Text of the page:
Film Review: Slow West

Posted on by 5WC in Film

If I’m honest, I’m really not the biggest fan of Westerns. Too often I find them reflecting their environment being dry, coarse, stifling and slow. Yet for some reason I continue to happily watch them, only to be disappointed, as again they fail to invoke any emotional response besides boredom. The Homesman being a perfect example from my recent past. So it should come as no surprise that when people started to proclaim a Western to be “the perfect Western… the real deal” I forgot all that went before and accepted the unexplainable pull of its promise.

That perfection came from John Maclean’s first feature film – Slow West. And whilst I expected it to pass me by, purely as it didn’t appear the type of film that would naturally get a widespread big screen release, I was given optimism when the poster for it appeared on the wall of my local multiplex. My fear was founded though, and even with the advertising, it never arrived so I’ve had to wait, and wait, for it to finally be released ‘on-demand’ before I could get a chance to see whether, this time, it would finally provide me with a Western I actually enjoyed. Read more

Film Review: Les Combattants

Posted on by 5WC in Film

I like foreign language films. There is something wonderfully independent about the nature and style of films produced without the demands of Hollywood number crunchers. Films made primarily to tell a story, rather than sell a franchise. Les Combattants, or Love at First Fight as it’s been translated to in places, has been niggling away at the back of my mind for a while, something about the trailer just provoking enough intrigue to warm me towards it.

While Hollywood productions have a very obvious fingerprint, so do works from elsewhere. Indian films tend to be romantic, uplifting and colourful (The Lunchbox is a good example) while French films are very character driven, looking at life through the reactions of those on screen. Two Days, One Night and Rust and Bone both good examples of the way France makes movies and it was that very character driven story that I expected to find again with Les Combattants. Read more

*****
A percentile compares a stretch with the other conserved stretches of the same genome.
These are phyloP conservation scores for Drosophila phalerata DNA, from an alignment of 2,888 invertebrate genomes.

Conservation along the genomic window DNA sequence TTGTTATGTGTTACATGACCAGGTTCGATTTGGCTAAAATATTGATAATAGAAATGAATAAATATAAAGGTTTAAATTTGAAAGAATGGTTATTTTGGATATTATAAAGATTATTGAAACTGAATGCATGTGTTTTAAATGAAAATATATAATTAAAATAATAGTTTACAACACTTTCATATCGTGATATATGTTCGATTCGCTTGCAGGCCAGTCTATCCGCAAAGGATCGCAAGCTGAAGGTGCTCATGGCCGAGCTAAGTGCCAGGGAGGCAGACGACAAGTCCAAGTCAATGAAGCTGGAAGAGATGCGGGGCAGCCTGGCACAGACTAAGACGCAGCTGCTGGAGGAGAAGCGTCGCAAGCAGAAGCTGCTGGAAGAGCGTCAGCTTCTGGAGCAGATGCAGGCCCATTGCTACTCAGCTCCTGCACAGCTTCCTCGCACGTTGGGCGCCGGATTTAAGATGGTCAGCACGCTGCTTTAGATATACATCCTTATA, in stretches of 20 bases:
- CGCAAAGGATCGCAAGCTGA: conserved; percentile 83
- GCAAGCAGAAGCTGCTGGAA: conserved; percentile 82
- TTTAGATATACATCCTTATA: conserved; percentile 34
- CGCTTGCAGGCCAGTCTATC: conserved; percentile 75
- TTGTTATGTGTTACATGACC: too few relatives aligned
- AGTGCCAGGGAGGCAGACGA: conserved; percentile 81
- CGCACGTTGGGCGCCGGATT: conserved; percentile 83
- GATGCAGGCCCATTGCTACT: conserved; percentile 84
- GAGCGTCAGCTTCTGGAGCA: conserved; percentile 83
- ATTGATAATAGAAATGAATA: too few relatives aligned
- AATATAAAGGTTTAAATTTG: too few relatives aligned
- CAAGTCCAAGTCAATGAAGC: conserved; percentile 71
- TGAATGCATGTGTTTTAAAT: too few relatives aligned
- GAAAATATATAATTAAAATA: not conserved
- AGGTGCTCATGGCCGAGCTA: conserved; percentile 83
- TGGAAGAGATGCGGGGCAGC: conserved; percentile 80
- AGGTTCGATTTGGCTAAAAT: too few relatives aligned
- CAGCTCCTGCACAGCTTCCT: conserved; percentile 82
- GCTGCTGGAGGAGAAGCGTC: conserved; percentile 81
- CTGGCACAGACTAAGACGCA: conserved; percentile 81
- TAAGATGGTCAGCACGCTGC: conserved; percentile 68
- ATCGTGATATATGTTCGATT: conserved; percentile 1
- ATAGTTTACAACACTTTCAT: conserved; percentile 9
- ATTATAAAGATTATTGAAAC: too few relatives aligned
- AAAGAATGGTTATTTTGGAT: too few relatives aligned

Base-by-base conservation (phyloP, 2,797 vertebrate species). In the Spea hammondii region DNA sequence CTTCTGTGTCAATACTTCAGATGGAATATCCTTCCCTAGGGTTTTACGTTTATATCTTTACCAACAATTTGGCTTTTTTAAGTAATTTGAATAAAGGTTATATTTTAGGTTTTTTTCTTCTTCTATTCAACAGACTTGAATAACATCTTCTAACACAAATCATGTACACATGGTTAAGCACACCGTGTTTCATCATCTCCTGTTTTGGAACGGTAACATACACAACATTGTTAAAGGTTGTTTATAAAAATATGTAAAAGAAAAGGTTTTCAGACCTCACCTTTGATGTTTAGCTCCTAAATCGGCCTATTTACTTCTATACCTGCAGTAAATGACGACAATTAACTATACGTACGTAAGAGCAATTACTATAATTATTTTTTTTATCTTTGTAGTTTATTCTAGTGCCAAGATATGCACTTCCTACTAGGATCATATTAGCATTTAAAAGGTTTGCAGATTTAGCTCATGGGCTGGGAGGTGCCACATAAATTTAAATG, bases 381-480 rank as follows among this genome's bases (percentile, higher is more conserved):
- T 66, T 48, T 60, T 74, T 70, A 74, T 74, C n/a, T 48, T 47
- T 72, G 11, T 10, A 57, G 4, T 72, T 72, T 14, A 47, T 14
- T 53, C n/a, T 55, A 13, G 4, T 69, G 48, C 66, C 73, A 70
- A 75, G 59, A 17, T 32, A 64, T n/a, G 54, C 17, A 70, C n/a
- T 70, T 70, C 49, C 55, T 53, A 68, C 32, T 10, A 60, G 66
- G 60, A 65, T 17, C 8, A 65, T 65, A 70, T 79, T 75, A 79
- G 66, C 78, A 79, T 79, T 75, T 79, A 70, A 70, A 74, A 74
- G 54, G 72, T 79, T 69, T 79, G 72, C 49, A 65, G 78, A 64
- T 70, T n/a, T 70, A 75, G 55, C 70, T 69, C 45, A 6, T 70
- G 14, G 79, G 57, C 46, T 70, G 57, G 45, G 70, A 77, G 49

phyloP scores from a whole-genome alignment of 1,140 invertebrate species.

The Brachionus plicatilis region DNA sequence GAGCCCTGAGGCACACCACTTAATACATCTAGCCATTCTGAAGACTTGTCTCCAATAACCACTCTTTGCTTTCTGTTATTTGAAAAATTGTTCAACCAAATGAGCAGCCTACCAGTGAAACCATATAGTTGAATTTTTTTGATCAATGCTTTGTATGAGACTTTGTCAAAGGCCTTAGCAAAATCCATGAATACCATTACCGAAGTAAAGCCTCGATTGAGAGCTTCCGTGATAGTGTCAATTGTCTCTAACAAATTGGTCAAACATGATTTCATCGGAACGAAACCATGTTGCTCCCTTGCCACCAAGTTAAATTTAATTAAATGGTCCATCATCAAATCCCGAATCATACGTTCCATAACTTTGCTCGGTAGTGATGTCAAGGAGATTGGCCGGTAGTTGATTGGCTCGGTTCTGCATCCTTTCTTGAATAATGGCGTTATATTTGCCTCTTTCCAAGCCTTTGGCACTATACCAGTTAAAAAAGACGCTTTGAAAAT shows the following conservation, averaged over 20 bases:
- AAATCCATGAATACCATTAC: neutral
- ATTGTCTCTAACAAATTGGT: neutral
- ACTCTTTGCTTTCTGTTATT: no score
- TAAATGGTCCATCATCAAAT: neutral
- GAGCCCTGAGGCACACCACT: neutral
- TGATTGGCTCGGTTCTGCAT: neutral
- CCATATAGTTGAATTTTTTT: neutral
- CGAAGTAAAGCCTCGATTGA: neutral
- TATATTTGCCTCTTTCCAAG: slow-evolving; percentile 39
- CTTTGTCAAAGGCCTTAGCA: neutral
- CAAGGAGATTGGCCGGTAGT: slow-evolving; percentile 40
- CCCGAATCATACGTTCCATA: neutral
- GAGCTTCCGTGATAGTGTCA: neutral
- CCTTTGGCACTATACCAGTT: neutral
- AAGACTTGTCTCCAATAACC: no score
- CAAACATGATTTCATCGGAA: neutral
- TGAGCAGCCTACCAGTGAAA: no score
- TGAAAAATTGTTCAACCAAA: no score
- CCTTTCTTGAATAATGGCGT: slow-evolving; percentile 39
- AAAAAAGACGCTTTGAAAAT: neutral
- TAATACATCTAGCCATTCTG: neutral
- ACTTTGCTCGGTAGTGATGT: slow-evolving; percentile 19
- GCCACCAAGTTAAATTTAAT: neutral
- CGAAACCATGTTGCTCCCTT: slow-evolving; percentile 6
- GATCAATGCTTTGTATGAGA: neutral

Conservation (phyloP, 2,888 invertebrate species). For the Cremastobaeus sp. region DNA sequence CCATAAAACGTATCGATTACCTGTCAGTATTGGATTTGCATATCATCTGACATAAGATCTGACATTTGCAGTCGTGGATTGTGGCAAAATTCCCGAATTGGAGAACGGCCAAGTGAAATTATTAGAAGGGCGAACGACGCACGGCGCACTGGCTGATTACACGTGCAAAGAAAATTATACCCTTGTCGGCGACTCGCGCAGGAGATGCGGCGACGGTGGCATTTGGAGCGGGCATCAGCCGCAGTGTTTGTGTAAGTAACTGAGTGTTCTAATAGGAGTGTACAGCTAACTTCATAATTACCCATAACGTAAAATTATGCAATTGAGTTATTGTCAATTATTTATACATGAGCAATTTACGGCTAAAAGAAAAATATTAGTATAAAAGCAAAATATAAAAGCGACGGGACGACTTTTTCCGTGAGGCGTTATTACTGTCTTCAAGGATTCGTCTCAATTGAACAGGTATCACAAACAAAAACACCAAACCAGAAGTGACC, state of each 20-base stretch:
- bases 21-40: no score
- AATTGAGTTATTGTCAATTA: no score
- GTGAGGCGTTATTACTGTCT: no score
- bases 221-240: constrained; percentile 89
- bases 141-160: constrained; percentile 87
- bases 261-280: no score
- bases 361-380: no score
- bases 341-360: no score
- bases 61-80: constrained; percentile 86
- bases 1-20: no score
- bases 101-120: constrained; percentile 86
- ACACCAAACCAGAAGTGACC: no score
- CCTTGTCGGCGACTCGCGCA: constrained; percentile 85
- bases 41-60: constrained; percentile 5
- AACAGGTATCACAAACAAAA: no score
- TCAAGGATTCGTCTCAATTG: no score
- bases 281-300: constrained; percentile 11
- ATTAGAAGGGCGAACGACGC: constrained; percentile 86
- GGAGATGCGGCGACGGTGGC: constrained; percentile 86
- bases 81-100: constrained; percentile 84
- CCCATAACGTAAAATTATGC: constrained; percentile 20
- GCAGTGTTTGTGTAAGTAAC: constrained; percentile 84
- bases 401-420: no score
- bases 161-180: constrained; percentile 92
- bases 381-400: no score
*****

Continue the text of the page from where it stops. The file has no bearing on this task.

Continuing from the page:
Film Review: Love Is Strange

Posted on by 5WC in Film

I remember hearing nothing but good things about Love Is Strange. I even vaguely recall that it was released at around the time as another, more box office, love story and in the same way that The Duke of Burgundy was highlighted above 50 Shades Of Grey as being the better dominance movie, Love Is Strange was lauded as the more amorous tale. Even though for the life of me I cannot remember the other film in the equation.

So when Love Is Strange appeared on Curzon’s Home Cinema service memories were relit and watching the trailer it looked to be a clever and interesting idea with themes and discussions of bigotry, love and romance all interlinked. It didn’t seem to be a risk. I was expecting a deep, thought provoking piece of narrative film making. But I was wrong, I was very wrong. Read more

Film Review: Testament Of Youth

Posted on by 5WC in Film

The Great War has always sat slightly uneasy with me. I’m almost ashamed to admit to the imagery and emotions that my mind conjures up whenever I think about it. I don’t exactly know why but there seems to be something almost peaceful, enjoyable, longing about it all. There is just something about the time period, about the removal of pace, the simpler life, the lack of modern luxuries that makes that era feel warm and inviting.

I think it’s also a case that when I see, hear or experience the material objects of that time they also don’t seem threatening. There is something non violent about the clothes, the attitudes and the romantics of the time that masks the actual pain, suffering and death that stains its history. It tears at me because there is part of me that would like to live during those years, but also another part that knows the eyes deceive the true horrors of reality. Read more

Film Review: Clouds Of Sils Maria

Posted on by 5WC in Film

It’s fair to say that when two of my favourite actresses (Kristen Stewart and Juliette Binoche) come together to make a film I am always going to be interested, and it’s a fairly safe bet that whether followed by good, bad or different reviews I will watch it regardless.

So from the moment I first saw the trailer and realised that was exactly what has happened I have been counting down the days until release of Clouds of Sils Maria. Patiently waiting, not caring if Mark Kermode states it has “career best performances” or Robbie Collins declares it “bewitching”, because to me this was like the moment as a child when you discover your favourite foods worked better combined; it doesn’t matter what anyone else thinks or knows, this is your moment to be happy, regardless. Read more